Did Jesus Act As Though He Thought He Was God?

In a follow-up to his previous post on what Jesus claimed, Andrew Perriman has another post focusing on Jesus’ actions and what they suggest about Jesus’ self-understanding. In it he interacts with both primary and secondary source material of relevance.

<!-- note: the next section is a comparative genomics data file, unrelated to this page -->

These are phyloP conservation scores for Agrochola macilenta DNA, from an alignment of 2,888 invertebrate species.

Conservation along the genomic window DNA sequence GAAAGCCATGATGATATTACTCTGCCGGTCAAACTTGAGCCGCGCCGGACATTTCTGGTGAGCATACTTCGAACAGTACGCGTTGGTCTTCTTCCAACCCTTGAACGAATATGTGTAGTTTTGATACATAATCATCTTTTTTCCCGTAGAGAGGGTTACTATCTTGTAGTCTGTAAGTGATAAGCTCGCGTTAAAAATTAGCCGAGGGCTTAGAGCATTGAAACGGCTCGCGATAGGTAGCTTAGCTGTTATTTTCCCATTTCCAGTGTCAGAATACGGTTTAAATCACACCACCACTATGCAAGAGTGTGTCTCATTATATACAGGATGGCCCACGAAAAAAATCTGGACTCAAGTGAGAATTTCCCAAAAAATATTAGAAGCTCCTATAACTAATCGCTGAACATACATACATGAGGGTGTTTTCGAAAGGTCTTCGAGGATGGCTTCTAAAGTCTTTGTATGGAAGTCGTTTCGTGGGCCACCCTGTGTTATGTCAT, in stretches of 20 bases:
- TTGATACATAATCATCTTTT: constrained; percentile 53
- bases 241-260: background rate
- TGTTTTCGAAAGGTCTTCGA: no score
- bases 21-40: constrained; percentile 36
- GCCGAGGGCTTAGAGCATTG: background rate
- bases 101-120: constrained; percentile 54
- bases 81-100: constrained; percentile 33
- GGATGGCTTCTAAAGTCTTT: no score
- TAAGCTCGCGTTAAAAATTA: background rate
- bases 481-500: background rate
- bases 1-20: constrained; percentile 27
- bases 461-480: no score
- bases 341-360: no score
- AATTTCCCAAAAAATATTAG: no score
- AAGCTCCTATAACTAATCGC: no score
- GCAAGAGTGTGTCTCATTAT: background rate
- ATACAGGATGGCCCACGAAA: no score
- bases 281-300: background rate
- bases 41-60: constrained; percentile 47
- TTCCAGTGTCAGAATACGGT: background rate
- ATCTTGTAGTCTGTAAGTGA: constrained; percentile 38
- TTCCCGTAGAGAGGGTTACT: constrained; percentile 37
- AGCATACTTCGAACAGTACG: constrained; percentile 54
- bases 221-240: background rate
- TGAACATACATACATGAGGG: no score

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  • Here's the comment I left at Perriman's blogThis question always sends me back to the gospels…to see if I have misread something so basic.There are two relevant issues…did Jesus think of himself as God and did the gospel writers think of him as God? The problem with drawing a distinction between the two questions is that we are relying on the gospel writers to tell us what Jesus said, did, and thought…yet we can also acknowledge that each gospel is trying to frame Jesus in a particular way. Matthew puts the question on the lips of observers of Jesus; what sort of man is this…who has authority to forgive sins…who speaks not as the teachers of the law…who even the winds and the waves obey? Over and over we Matthew finishes a particular scene with this question. And then, at the end of the crucifixion, we get our answer from Matthew via the Roman soldier; "Surely this was the Son of God."Son of God isn't necessarily equivalent to God….but it's getting awfullt close.Matthew also has Jesus referring to his angels and his kingdom in the parable of the wheat and tares….again…not a direct indication of deity, but awfully presumptuous for a typical, earthly leader.Imagine Moses referring to his angels….or his kingdom. It is this assumed, un-self-conscious authority that Matthew pushes to shape our views about who this Jesus character really is.Of course, this strange contradiction of Jesus' humanity and his spiritual authority as portrayed in the gospels is what has led to the development of the Trinity….a doctrine as incomprehensible now as it probably was then….and just as easy to see why it began to be developed.How to explain a man who says and does incredible things, but also seems to be an ordinary human….2,000 years later and we're still not sure what to make of it.